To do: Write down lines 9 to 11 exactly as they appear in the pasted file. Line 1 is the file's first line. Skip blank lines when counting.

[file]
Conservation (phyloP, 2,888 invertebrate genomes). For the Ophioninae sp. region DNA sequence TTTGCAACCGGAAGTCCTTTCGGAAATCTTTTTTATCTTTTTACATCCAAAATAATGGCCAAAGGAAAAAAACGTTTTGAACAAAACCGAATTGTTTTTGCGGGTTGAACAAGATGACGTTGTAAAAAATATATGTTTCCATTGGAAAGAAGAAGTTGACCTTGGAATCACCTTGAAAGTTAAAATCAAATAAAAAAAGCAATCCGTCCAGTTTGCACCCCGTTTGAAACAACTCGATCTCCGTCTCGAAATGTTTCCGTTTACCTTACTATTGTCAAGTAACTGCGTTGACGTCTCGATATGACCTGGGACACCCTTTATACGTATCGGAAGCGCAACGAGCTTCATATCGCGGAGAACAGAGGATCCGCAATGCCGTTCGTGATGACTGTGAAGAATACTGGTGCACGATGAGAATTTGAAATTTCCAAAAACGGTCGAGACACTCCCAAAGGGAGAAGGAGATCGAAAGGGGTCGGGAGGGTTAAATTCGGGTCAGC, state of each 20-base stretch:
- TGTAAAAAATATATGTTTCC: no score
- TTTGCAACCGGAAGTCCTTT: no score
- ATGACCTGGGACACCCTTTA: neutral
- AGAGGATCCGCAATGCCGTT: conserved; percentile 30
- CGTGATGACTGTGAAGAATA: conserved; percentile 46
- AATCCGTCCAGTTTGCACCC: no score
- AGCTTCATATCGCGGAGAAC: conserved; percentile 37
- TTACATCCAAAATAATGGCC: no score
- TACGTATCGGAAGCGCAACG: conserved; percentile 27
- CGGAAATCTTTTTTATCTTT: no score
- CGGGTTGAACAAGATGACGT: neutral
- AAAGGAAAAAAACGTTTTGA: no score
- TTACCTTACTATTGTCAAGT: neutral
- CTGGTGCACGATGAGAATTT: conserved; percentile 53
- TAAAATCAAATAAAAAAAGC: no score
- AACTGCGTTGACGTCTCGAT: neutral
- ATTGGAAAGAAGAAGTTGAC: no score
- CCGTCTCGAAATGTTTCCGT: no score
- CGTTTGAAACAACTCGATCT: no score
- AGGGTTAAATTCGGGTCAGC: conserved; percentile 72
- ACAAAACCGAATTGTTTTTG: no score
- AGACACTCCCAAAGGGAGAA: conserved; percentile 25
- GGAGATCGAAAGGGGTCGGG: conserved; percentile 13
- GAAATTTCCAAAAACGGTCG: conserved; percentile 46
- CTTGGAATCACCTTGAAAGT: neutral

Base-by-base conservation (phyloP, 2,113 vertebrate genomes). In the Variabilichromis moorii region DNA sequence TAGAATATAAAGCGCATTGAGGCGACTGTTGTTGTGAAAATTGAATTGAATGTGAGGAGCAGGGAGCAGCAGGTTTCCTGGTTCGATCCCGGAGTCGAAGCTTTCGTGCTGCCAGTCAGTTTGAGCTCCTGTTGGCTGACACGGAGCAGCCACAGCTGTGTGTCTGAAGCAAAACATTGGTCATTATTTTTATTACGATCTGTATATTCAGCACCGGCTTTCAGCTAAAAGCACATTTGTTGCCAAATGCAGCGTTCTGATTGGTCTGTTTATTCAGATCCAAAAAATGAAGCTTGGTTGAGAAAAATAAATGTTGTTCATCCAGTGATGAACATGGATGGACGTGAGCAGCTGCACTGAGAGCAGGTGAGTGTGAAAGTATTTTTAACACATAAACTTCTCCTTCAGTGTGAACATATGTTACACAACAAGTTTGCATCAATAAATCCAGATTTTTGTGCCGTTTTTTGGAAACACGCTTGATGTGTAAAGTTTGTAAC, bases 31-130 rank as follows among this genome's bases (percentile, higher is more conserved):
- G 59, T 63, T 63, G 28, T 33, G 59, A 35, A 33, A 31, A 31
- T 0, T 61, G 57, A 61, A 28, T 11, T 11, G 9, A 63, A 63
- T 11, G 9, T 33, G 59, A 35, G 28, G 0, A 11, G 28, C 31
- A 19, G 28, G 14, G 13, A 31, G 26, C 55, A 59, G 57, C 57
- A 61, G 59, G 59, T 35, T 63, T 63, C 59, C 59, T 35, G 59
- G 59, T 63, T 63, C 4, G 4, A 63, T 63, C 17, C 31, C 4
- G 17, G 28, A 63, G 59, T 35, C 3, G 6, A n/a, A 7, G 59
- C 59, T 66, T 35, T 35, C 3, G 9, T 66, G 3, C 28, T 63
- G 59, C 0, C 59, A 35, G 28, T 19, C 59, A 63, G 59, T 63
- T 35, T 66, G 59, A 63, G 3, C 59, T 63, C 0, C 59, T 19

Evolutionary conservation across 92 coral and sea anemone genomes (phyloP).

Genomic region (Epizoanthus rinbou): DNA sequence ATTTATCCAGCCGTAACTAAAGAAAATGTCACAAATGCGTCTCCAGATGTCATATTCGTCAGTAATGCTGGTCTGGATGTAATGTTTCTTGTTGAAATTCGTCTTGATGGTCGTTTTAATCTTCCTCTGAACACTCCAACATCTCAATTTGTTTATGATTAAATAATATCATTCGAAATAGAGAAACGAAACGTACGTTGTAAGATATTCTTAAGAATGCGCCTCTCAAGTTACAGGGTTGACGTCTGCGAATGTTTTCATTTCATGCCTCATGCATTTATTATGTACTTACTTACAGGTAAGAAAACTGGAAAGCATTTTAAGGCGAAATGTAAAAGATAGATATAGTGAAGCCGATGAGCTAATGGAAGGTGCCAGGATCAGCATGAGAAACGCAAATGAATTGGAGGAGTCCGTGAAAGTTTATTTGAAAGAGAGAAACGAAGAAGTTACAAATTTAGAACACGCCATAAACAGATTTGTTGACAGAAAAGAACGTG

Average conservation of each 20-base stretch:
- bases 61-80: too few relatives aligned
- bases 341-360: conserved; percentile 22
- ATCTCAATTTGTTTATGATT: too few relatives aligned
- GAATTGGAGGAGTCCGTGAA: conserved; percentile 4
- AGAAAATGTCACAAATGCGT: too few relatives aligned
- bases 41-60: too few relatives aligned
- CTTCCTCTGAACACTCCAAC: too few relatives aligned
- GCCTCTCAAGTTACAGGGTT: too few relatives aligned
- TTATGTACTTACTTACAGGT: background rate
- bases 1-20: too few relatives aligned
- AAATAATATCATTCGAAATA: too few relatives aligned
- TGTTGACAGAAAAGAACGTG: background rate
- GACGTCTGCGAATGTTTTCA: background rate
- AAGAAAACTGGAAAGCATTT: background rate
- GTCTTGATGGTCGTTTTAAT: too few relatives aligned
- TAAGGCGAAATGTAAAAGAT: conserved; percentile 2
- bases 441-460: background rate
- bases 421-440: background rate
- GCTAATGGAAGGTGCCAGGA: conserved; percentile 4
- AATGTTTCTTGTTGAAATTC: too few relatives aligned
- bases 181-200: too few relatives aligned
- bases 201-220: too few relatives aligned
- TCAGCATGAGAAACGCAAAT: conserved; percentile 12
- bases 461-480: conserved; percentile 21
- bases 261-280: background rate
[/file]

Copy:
- TTACATCCAAAATAATGGCC: no score
- TACGTATCGGAAGCGCAACG: conserved; percentile 27
- CGGAAATCTTTTTTATCTTT: no score